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American Samoa

2,600 mi SW of Honolulu, HI




8,256.67 acres


28,626 in 2018


American Samoa National Park, located in the South Pacific Ocean, encompasses pristine tropical rainforests, coral reefs, and volcanic landscapes across three main islands: Tutuila, Taʻū, and Ofu. This unique park offers visitors a glimpse into the rich cultural heritage of the Samoan people, as well as stunning natural beauty. With rugged coastlines, white sandy beaches, and lush forests, the park provides opportunities for hiking, snorkeling, and wildlife viewing. Visitors can explore ancient Polynesian villages, learn about traditional Samoan culture, and experience the warm hospitality of the local community. American Samoa National Park is not only a sanctuary for diverse marine and terrestrial ecosystems but also a place of cultural significance, where nature and tradition come together in harmony.


American Samoa National Park is home to a diverse array of marine and terrestrial wildlife, thriving in its tropical rainforests and coral reefs. Beneath the waves, vibrant coral reefs teem with colorful fish, sea turtles, and other marine creatures, making it a paradise for snorkelers and divers. Along the shores, endangered species like the green sea turtle find refuge, while seabirds soar above the cliffs and coastal areas. Inland, the park's lush rainforests harbor native bird species such as the rare and endemic Samoan moa, as well as fruit bats, lizards, and insects. Despite its small size, the park boasts incredible biodiversity, offering visitors a unique opportunity to observe and appreciate the wonders of the South Pacific's natural world.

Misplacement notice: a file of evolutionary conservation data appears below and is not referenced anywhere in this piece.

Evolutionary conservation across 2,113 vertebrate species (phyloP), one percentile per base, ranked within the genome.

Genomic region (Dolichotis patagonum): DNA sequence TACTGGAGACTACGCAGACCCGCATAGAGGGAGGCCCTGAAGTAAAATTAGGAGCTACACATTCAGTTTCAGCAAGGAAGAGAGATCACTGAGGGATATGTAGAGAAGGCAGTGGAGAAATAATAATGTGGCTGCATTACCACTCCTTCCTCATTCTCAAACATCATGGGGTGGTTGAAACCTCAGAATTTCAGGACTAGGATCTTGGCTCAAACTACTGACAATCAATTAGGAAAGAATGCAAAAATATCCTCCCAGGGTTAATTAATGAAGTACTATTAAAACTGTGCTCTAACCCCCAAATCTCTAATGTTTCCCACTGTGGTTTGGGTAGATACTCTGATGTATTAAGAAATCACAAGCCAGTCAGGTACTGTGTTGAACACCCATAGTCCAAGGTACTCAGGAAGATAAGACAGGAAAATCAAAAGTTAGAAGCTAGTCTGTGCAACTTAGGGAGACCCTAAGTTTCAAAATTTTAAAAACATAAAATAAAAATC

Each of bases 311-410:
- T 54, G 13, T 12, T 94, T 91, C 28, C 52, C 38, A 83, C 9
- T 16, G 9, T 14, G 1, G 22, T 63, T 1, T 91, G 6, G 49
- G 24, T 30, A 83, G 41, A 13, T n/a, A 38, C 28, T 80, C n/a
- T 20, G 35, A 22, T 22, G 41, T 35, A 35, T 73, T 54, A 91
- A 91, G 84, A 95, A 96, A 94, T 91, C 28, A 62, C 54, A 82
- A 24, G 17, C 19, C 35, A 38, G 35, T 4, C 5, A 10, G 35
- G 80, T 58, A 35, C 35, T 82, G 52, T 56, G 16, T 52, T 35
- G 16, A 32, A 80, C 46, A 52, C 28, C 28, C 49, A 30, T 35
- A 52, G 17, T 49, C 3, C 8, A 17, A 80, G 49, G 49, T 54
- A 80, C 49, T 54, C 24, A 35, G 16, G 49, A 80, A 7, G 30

Sounds of the Park

Things to Do

Visitors to the National Park of American Samoa can go hiking, snorkeling, or birdwatching. To immerse visitors in local Samoan culture, visitors can partake in the Homestay program, staying with a local family instead of at a hotel (though as of 2024, this program is unavailable until further notice).

When to Visit

American Samoa has a tropical climate with warm weather year round (around 80 degrees Fahrenheit on average). Though no time of year is truly free from rain, the dry season occurs from around May to October. Since the middle part of the dry season (June-August) tends to be busier, the best time to visit the National Park of American Samoa would be either early or late in the dry season (either May or September-October).

Ties to Stephen Mather

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Fun Fact

The National Park of American Samoa is the only unit of land operated by the National Park Service to be located in the Southern Hemisphere.

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